In Florida, if you own a vehicle, you are required to obtain Personal Injury Protection (PIP) Insurance. This is part of what is commonly referred to as Florida’s “no-fault” system of recovery, which, unfortunately, is far more complicated than it sounds and makes recovering for injuries difficult in the state of Florida. In short, the “no-fault” theory is that all drivers purchase their own insurance, including PIP insurance, which pays for their own damages in the event of a motor vehicle accident regardless of who is at fault. PIP coverage is therefore meant to help pay the unexpected and often expensive medical bills that can be incurred due to an automobile accident. PIP coverage is offered as part of your auto insurance and is built into each policy of insurance issued in the state of Florida. Although Personal Injury Protection Insurance benefits should be available to you whenever you have a valid policy of auto insurance, PIP benefits often do not cover all of your medical costs, and the amount covered will depend on the severity of your injuries, the exact language of your policy, and the skill of your personal injury attorney in presenting your claim.
PIP insurance will generally cover the named Insured, as well as relatives in the same household, the driver of the insured vehicle, any passengers in the vehicle who are not the driver, as well as any other person injured by an accident, such as a pedestrian if they are not otherwise covered by their own PIP benefits. However, drivers who do not have the permission of the vehicle’s owner to drive the vehicle will not be covered by PIP, even if they live within the same household.
Personal Injury Protection Insurance will cover eighty percent of medical expenses, up to $10,000, if the physician determines that the injuries are an emergency medical condition, so long as the treatment begins within fourteen days of the accident. If the medical care provider determines it is not an emergency medical condition, coverage is limited to $2,500. PIP coverage also provides disability benefits, providing sixty percent of lost gross income and earning capacity. PIP coverage provides $5,000 in death benefits per individual in addition to medical and disability benefits as well. These limits apply for one accident. If you were in an accident previously this year, and are injured in another accident, the second accident will be covered by a new $10,000 or $2,500 limit, depending on your condition. PIP will cover most types of medical expenses, including surgery and dental services made necessary by your injuries. PIP also covers rehabilitative services, such as prosthetics, hospital visits, and necessary ambulance service, if the insured received initial care within 14 days of the accident. It should be noted that PIP will only cover follow up services that treat injuries caused by the accident that were diagnosed and treated within 14 days of the accident. PIP does not cover less accepted recovery treatments such as massage therapy or acupuncture, regardless of the provider.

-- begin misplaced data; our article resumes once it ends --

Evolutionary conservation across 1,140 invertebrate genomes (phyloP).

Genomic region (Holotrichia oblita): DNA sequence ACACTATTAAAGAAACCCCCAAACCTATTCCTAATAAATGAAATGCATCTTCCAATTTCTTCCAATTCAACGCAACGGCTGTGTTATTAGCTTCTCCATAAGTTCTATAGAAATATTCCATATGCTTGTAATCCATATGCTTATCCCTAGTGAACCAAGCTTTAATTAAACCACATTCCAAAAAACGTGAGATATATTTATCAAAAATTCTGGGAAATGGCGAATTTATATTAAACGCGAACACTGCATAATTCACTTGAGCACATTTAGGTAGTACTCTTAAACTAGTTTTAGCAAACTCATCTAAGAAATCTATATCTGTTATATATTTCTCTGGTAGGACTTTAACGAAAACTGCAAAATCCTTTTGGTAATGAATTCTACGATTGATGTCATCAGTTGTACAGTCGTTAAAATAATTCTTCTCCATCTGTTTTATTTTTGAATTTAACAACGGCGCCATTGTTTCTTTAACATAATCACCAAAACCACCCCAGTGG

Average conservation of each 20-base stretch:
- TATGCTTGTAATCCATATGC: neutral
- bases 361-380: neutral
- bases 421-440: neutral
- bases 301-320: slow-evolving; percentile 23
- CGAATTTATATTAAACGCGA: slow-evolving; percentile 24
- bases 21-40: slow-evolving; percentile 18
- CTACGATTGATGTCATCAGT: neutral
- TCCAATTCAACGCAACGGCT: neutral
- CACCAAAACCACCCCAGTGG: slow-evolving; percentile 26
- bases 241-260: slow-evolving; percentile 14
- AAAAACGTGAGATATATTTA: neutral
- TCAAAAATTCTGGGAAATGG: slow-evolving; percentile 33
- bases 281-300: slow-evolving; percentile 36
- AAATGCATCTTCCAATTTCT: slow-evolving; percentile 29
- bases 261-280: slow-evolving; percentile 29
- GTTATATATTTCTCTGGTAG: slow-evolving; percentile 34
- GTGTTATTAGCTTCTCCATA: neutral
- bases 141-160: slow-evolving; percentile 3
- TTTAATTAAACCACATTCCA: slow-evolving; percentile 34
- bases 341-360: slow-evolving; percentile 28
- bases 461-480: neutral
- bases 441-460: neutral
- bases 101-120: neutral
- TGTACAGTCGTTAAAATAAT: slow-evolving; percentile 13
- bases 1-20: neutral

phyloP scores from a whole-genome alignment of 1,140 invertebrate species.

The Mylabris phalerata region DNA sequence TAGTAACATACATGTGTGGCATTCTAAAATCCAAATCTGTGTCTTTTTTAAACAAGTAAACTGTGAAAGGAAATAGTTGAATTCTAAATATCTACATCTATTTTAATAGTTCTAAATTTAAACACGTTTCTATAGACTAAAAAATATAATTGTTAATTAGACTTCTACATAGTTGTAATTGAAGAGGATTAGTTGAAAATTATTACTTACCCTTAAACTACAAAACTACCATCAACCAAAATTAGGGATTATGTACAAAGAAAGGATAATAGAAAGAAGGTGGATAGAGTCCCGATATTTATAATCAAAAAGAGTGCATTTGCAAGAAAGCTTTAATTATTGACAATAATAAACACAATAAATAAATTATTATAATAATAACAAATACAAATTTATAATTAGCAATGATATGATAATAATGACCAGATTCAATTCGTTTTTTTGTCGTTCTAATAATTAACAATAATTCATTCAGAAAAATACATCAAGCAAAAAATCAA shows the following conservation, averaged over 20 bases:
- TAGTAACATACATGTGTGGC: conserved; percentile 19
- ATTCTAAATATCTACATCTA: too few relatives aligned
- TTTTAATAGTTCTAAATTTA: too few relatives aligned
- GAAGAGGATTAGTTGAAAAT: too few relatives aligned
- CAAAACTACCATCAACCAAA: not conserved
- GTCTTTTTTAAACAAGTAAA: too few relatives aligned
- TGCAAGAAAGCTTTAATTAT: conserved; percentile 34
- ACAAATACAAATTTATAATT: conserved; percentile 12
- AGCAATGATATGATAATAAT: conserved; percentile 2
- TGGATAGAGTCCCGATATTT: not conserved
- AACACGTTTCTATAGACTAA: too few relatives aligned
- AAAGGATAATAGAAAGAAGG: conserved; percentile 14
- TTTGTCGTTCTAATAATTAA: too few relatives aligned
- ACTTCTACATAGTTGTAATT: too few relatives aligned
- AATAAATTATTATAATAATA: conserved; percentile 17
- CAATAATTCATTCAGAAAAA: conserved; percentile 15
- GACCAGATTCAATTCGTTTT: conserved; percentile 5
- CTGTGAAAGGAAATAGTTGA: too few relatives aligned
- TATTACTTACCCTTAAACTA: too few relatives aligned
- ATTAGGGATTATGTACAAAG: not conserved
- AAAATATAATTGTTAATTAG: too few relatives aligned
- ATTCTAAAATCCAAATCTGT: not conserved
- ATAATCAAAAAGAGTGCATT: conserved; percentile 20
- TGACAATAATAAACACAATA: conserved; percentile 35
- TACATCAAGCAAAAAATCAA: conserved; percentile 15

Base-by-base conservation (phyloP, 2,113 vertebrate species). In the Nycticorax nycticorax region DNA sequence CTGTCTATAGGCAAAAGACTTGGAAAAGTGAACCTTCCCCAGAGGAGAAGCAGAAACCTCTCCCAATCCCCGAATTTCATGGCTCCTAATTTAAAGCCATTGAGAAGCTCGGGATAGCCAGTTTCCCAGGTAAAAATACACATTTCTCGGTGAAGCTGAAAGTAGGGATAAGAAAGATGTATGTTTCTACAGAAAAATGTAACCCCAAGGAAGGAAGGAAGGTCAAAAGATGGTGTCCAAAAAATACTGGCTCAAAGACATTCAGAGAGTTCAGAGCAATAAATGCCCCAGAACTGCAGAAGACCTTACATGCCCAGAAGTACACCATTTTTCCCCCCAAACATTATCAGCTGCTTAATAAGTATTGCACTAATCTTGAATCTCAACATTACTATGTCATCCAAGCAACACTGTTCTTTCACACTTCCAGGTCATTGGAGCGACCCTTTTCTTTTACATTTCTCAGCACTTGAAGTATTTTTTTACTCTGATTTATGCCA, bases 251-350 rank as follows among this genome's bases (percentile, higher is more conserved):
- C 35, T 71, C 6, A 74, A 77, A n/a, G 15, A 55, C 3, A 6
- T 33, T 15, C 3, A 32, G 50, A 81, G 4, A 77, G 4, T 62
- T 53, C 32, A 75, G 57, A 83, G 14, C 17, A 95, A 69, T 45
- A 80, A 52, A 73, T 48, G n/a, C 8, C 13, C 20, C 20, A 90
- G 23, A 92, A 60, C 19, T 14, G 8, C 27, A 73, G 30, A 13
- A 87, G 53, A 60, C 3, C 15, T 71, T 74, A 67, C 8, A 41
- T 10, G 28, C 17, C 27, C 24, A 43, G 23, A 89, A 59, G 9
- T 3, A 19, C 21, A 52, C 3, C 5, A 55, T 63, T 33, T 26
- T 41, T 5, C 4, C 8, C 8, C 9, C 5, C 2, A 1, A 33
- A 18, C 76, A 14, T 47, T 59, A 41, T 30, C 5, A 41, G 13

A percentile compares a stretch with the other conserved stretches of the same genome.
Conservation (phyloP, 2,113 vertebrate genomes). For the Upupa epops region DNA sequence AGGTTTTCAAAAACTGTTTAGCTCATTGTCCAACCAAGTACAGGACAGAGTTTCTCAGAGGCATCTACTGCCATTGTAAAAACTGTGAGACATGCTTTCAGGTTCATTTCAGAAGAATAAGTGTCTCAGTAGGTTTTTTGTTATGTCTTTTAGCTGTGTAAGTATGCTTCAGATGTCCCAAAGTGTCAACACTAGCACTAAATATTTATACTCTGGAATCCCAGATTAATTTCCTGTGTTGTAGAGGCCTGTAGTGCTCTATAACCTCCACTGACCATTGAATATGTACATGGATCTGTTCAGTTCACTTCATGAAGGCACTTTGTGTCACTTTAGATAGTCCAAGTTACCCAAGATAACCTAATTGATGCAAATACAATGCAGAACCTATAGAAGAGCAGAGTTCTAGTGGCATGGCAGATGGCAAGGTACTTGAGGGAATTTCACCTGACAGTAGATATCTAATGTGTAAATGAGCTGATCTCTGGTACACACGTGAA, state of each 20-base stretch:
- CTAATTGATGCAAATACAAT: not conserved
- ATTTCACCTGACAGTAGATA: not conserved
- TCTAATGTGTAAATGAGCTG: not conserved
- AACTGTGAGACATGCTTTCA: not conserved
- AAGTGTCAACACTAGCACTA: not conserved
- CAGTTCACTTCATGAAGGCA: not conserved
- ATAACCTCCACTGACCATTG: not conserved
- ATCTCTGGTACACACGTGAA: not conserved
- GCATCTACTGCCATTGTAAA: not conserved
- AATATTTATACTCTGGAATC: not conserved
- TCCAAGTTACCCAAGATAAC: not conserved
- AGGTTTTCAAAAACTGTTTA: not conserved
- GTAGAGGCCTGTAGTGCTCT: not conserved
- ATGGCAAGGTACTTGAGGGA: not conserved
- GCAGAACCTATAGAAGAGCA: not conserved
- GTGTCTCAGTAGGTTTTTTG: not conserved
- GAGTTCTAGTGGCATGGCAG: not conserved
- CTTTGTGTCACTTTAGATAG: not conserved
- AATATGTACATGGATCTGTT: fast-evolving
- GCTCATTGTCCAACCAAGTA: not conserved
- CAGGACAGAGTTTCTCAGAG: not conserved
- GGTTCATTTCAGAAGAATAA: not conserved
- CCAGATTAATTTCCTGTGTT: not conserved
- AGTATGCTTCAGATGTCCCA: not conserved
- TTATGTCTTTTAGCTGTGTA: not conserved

Florida law defines an emergency medical condition in Section 627.732(16) as “a medical condition manifesting itself by acute symptoms of sufficient severity, which may include severe pain, such that the absence of immediate medical attention could reasonably be expected to result in [any of the following:]
In order to be covered by PIP, your treatment must be provided within 14 days of the accident. If you do not receive treatment within 14 days of the accident, PIP will not cover any expenses. Your PIP insurer should pay covered costs within 30 days once a written notice of the covered costs is provided. If an insurer disputes or refuses to fully pay your valid PIP claim, you should consult an experienced PIP insurance attorney to help you seek the compensation you may be entitled to.
As noted above, Florida is one of the few states in the nation that still maintains a “no-fault” liability system. This means that, unless certain conditions are met, you are not able to file a lawsuit for what are known as non-economic damages (i.e. pain and suffering) unless certain conditions are met. Under Florida law, you may sue for these non-economic damages, even if you are covered by PIP, so long as you are able to overcome what is known as Florida’s “serious injury threshold.” This is a standard set forth in Florida Statute 627.737(2) and requires that you sustain any of the following injuries in order to pursue a claim for damages against the at-fault driver:
(a) Significant and permanent loss of an important bodily function.
(b) Permanent injury within a reasonable degree of medical probability, other than scarring or disfigurement.
(c) Significant and permanent scarring or disfigurement.
Even where a person is unable to meet the serious injury threshold, there are certain situations where you can still file a lawsuit for damages exceeding the $10,000 PIP benefits, including future projected economic damages. Each case is unique, which is why having an experienced personal injury lawyer like Redondo Law on your side matters.
If you have been injured in an accident, Mike Redondo and the team at Redondo Law have the experience to help you deal with the insurance companies and pursue any compensation you may be entitled to. The Personal Injury Protection Insurance process adds additional complications to the recovery process for auto accident victims, and it can be difficult to understand without the assistance of a skilled Florida attorney. Navigating the claims process can be confusing, and insurers may offer far less compensation than what you may be entitled to, especially if you are pursuing your claim without an attorney by your side. Contact Redondo Law to help you seek compensation and protect your rights.